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Divers wanted: New citizen science programme to help monitor Singapore reefs

Divers wanted: New citizen science programme to help monitor Singapore reefs

Scuba divers tending to a Reef Enhancement Unit at Sisters' Island Marine Park in Singapore. (Photo: National Parks Board)

SINGAPORE: Recreational divers keen to do their part to monitor and conserve local reefs may now do so through a new citizen science programme called Reef X.

The programme, an initiative by non-profit conservation group Marine Stewards, will support multiple coral reef research and conservation efforts in Singapore.

Working with the National Parks Board (NParks), the organisation aims to train about 60 divers this year in basic reef survey techniques, including sealife identification, as well as photo and video documentation of reefs. 

They will also learn how to spot threats like coral bleaching and to maintain and upkeep coral nurseries. The data collected will help experts monitor the health of the corals.

"Documenting the reefs’ biodiversity through images and videos will offer a glimpse of the biodiversity that occurs on our reefs. Over time, the data collected will give an indication of decline or recovery of the reef," said Dr Jeffrey Low, senior manager at NParks, on Wednesday (Apr 13).

A coral fragment that will be housed in a nursery to be transplanted to the ocean later. (Photo: CNA/Chew Hui Min)

It will be the first citizen science programme to work with various research stakeholders in Singapore.

While it will start off with “entry level” techniques so that the average scuba diver will be able to participate and contribute, there are hopes to groom participants in more advanced techniques over time, said Ms Andrea Leong, programme director at Marine Stewards.

The skills can be applied to different research topics, and ReefX hopes to be a platform with citizen science divers available for any research programmes if they are looking for volunteers, said Ms Leong.

“ReefX by Marine Stewards is a small but critical first step in training up a new generation of citizen scientists skilled to provide us with important reef data," said Dr Karenne Tun, director for coastal and marine at NParks’ National Biodiversity Centre.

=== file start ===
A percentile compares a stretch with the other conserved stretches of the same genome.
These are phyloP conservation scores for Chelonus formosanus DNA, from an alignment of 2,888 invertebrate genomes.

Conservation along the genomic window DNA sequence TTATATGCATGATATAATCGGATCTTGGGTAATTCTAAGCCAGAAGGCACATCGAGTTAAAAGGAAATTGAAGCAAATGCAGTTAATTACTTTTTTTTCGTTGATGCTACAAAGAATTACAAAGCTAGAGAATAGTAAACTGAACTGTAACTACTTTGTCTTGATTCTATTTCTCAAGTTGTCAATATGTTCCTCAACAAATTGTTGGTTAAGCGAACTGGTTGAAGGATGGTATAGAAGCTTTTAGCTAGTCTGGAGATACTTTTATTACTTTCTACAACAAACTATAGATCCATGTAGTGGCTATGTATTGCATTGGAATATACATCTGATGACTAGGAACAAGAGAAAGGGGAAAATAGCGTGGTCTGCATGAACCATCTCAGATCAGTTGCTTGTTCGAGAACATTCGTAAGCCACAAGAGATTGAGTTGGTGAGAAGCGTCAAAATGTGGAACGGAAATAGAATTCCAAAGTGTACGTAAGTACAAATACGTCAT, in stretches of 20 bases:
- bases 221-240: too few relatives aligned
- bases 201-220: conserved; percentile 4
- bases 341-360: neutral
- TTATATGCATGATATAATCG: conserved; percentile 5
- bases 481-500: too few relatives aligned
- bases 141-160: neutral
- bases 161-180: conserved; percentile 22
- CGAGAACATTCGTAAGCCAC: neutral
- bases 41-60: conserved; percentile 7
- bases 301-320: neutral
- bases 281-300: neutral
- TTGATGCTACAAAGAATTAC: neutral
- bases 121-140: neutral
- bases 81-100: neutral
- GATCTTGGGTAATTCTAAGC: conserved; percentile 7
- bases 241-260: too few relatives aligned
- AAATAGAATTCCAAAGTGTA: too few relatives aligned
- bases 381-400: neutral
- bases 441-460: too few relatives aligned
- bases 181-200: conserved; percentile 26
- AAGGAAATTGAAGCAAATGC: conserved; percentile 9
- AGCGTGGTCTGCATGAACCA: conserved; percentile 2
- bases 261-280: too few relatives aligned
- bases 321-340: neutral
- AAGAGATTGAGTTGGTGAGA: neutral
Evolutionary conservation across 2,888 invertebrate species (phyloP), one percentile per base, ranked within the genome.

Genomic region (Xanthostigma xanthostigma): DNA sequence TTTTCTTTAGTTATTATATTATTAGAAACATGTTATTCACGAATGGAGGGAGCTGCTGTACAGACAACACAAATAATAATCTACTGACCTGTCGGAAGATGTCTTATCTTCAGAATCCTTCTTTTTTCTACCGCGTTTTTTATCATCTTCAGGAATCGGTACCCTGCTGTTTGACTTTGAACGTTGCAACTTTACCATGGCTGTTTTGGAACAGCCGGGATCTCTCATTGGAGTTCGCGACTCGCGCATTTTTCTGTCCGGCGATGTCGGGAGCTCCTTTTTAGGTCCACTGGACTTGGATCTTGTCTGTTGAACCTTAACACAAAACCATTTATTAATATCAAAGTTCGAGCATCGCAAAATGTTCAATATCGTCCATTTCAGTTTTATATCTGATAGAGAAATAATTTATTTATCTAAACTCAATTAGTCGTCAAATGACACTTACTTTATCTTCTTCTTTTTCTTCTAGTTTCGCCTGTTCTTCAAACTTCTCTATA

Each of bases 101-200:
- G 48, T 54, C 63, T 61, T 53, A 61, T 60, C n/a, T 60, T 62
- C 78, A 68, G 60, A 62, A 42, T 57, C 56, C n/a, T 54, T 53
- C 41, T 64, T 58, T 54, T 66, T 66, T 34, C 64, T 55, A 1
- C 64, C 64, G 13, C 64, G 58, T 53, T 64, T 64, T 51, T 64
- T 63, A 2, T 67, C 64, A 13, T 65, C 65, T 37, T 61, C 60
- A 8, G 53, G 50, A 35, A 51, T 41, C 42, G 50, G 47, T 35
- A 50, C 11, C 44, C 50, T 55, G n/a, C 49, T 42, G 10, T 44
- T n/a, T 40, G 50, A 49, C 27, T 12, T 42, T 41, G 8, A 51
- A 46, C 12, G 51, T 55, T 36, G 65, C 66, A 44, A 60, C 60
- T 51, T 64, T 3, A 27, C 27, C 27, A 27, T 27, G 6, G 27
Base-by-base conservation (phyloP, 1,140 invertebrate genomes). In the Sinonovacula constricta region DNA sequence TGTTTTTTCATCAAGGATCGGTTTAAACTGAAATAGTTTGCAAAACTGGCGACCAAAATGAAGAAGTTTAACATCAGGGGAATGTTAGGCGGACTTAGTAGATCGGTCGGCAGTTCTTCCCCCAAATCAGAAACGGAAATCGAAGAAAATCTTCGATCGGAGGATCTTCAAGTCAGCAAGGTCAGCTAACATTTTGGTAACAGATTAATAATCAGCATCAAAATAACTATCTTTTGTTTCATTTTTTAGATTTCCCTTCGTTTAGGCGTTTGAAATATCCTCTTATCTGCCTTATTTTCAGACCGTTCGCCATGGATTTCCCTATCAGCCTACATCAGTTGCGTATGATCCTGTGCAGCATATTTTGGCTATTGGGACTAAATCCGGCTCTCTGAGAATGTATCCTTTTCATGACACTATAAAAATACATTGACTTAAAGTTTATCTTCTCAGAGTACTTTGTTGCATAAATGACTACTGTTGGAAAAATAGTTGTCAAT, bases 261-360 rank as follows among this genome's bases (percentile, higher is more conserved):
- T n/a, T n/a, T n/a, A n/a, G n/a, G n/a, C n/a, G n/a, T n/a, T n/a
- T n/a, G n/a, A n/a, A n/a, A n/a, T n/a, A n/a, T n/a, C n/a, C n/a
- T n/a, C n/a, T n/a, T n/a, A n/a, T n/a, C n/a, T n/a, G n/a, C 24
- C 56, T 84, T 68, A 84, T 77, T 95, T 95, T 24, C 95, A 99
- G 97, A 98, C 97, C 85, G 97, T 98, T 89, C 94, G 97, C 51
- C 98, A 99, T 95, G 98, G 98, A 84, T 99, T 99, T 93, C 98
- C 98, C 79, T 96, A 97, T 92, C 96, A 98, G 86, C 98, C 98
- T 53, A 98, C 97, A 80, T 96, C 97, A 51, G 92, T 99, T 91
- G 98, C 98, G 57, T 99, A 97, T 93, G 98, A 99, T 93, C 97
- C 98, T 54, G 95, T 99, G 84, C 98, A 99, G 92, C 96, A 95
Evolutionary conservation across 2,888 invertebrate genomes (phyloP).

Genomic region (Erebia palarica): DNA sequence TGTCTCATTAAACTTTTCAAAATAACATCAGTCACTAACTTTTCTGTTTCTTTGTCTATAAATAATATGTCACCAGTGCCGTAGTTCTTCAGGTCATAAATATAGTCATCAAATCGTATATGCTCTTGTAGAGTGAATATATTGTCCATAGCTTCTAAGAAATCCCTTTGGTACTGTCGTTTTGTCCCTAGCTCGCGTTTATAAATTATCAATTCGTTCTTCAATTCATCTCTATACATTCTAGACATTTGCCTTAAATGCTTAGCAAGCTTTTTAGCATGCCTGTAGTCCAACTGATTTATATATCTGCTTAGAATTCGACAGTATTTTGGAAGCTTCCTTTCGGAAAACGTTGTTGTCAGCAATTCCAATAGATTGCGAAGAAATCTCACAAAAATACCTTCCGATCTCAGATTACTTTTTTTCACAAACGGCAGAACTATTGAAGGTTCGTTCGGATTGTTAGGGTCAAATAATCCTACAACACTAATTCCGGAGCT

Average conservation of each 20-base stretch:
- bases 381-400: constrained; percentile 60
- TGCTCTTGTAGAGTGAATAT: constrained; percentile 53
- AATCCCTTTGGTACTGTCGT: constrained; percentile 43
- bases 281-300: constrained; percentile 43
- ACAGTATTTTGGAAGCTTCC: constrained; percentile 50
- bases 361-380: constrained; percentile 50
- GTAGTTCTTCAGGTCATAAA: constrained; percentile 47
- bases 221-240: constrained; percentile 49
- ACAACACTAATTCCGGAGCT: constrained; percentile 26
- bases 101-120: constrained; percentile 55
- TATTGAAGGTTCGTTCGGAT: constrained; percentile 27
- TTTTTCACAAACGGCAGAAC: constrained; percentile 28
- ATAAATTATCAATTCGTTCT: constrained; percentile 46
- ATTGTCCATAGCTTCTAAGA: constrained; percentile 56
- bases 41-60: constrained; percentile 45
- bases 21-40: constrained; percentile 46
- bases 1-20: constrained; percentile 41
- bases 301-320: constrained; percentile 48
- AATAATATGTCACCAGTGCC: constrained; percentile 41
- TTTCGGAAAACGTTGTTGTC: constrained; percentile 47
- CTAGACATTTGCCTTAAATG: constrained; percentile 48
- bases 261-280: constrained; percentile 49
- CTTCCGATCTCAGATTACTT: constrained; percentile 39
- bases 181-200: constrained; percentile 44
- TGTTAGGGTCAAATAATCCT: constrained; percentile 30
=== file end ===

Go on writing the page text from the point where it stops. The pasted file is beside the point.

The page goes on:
“Many small data points combined together will give us valuable insights that will be channelled to multiple coral reef research and government initiatives."

Dr Tun explained that conserving coral reefs can protect Singapore from the effects of climate change as reefs help to break wave energy, stave off flooding particularly in small island states and atoll nations, reducing coastal erosion.

In addition to the ReefX programme, Marine Stewards has raised S$120,000 of donations for six Reef Enhancement Units (REU) under the Plant-A-Coral Seed-A-Reef (PACSAR) programme. REUs are manmade structures that provide substrate for reefs to grow on.

In its sixth year, PACSAR aims to restore and enhance barren reefs by installing REUs and outplanting corals to help to increase marine habitats for marine life. 

Marine Stewards has also committed to the maintenance and upkeep of the coral nursery on St John’s Island for six months. 

Singapore’s waters are home to more than 250 species of hard corals, a third of the global total, despite only covering less than 1 per cent of the world’s surface. 

“During COVID, programmes were stopped because of limits on group sizes and gatherings. At the same time, a lot of scuba divers started diving locally and are now a lot more appreciative of our local marine biodiversity,” said Marine Stewards’ Ms Leong.

“As an avid scuba diver myself, I personally know of many including myself who have the desire to participate in conservation activities, but are constrained by the limited availability of such programmes especially in the local scene. 

“Now is a great time to kickstart a programme like ReefX, to give scuba divers an opportunity to participate in local marine conservation.”

There will be three course intakes for ReefX, each lasting two months, and the programme will run from July to December. 

Scuba divers with experience diving in local waters, who are able to maintain good buoyancy in conditions of limited visibility and unpredictable currents are invited to apply for ReefX at

Source: CNA/hm(gs)


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